Scarcity vs. Abundance

by Kurt Cagle

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Ah, the dangers of surfing. I spend a great deal of time following blogs of people I know and respect, and every so often come across discussions that seem very germane to me. In a recent posting by premier columnist Jon Udell, Jon relates his own belief, one echoed by Barry Diller at a recent Web 2 conference, that there's not much talent out there, and that it is this scarcity of talent that ultimately makes talent "meter-able", something that fits within the context of DRM. Doc Searls, on the other hand, argues (in a post that I tend to agree with) that talent is relatively abundant, and that as such DRM makes far less sense.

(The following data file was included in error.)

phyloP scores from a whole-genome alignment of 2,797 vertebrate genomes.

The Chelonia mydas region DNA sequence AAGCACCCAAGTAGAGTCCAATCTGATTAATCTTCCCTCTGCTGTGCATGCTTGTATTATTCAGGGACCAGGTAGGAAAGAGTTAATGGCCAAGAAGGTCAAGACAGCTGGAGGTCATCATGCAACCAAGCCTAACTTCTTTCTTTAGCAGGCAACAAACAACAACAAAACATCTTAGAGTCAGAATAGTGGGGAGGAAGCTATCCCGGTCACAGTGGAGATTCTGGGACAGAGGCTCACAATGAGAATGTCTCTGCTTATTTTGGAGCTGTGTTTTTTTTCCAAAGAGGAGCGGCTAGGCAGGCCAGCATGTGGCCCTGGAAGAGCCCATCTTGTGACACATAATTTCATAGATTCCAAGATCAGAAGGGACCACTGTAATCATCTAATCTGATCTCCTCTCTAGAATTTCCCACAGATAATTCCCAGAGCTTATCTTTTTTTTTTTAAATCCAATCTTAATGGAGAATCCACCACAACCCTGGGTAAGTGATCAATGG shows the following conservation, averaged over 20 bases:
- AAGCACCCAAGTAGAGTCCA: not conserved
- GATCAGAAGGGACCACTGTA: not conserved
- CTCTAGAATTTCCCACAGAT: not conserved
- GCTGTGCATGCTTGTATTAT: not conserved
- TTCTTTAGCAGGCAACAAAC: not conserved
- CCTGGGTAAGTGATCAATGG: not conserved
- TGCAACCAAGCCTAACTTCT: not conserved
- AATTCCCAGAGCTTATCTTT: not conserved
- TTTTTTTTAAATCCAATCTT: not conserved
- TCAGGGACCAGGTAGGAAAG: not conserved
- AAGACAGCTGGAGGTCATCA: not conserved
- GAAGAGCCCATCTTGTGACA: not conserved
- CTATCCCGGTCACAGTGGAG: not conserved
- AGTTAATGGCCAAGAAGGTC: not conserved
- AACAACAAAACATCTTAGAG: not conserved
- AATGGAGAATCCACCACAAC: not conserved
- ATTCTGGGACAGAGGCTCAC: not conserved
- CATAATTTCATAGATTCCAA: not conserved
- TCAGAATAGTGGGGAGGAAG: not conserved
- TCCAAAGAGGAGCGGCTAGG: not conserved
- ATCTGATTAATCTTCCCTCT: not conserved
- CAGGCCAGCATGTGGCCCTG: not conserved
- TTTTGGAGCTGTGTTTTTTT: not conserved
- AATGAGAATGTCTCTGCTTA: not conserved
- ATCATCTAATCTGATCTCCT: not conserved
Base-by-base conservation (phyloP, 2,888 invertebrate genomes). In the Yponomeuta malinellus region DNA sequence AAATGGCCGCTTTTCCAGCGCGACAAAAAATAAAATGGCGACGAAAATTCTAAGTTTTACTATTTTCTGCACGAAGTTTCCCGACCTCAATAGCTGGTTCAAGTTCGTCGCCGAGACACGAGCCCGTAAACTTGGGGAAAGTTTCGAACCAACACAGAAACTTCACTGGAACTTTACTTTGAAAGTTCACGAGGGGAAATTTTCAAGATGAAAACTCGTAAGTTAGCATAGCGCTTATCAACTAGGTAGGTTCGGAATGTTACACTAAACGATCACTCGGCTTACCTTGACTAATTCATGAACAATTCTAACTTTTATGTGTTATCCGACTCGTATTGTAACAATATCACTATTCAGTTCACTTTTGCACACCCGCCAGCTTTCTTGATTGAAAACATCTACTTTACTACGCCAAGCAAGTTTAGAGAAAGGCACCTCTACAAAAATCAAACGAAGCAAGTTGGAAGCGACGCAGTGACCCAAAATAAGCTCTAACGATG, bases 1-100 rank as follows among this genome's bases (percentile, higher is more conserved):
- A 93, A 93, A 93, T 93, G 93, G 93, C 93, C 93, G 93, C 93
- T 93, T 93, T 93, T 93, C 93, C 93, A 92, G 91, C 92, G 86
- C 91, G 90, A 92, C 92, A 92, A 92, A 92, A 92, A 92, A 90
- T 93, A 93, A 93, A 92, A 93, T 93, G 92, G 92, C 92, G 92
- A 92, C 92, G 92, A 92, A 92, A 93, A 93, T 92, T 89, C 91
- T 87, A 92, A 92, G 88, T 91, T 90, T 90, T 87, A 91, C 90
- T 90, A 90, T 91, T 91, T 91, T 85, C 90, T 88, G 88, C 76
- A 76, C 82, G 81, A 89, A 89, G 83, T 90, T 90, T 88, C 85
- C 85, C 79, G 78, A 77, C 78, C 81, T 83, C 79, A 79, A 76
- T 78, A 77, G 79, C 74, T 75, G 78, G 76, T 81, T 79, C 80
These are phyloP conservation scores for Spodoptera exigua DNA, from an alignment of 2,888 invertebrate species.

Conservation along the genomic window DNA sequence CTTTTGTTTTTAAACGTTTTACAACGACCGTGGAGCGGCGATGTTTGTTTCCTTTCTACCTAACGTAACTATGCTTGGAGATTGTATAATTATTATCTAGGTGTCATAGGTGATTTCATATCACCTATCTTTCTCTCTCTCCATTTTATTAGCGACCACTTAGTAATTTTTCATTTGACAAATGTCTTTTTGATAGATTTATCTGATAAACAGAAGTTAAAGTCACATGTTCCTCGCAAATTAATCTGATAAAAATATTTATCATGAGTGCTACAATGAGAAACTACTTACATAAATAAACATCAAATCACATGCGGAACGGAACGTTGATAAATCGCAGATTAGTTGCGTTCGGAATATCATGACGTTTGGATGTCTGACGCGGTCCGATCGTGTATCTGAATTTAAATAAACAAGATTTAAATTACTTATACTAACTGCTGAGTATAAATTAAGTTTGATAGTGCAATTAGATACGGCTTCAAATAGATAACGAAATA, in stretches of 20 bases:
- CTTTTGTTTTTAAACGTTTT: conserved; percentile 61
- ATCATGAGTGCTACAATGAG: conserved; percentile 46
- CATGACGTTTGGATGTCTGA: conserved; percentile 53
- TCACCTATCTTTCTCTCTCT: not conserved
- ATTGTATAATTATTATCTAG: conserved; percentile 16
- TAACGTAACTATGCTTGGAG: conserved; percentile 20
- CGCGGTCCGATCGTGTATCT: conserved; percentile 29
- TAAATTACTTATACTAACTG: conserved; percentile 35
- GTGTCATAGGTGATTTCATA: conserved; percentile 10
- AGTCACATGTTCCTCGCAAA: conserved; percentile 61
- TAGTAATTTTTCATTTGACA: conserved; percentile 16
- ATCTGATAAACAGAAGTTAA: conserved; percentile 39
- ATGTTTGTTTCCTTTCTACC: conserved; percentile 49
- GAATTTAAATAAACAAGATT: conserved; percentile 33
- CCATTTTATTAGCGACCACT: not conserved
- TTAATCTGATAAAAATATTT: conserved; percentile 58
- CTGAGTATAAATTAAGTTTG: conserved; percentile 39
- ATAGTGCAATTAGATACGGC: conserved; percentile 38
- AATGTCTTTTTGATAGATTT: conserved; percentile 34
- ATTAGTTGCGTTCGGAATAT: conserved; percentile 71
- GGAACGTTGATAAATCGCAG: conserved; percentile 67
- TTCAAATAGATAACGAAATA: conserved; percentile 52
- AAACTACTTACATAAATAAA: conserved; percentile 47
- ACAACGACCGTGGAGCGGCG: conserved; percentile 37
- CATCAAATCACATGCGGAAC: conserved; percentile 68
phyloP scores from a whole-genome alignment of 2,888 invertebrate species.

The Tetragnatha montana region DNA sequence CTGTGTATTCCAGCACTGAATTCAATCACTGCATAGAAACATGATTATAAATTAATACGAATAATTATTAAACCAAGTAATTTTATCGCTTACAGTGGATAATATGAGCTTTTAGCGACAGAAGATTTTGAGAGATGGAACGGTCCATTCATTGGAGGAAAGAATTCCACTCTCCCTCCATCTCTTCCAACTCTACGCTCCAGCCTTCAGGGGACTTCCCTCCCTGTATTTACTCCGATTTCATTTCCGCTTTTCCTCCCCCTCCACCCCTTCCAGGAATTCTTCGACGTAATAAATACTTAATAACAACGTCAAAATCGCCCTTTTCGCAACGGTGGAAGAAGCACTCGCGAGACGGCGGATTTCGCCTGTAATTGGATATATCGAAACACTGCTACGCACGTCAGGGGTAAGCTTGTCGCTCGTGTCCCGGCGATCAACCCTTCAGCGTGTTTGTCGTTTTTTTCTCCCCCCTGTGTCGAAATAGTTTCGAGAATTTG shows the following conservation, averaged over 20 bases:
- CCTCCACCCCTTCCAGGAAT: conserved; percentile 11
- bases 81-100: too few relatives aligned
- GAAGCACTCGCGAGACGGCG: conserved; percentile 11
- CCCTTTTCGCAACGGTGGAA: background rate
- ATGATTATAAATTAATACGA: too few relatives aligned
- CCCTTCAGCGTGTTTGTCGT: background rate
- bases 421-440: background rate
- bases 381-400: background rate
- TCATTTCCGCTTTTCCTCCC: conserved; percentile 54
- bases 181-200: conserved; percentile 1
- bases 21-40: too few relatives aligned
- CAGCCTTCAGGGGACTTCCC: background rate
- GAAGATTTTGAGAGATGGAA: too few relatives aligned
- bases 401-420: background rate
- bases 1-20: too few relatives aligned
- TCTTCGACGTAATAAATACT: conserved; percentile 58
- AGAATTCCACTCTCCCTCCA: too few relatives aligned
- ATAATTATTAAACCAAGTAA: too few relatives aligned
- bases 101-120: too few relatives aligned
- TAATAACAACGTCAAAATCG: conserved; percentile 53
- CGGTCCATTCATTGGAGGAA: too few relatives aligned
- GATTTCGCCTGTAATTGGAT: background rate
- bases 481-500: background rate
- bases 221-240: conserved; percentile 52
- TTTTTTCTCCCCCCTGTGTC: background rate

Ultimately this issue of scarcity vs. abundance of talent comes down to what exactly is meant by "talent". By varying this definition slightly, you can find yourself easily on one side or the other of this equation. My suspicion is that the challenge that we face is that maybe, just maybe, we have a confused definition of talent that favors the marketing message (and the corporate bottom line) over the actual intrinsic good that a truly skilled and talented person brings to the table. If that's the case, then in the end, DRM may be the biggest mistake that Hollywood, et al., ever made, because it will spawn the creation of what I'd see as an Open Source version of Hollywood (or any other "industry" that I can think of).

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Does DRM protect and compensate talent, or is it simply a means of "guarding the gate"? Tell us what you think?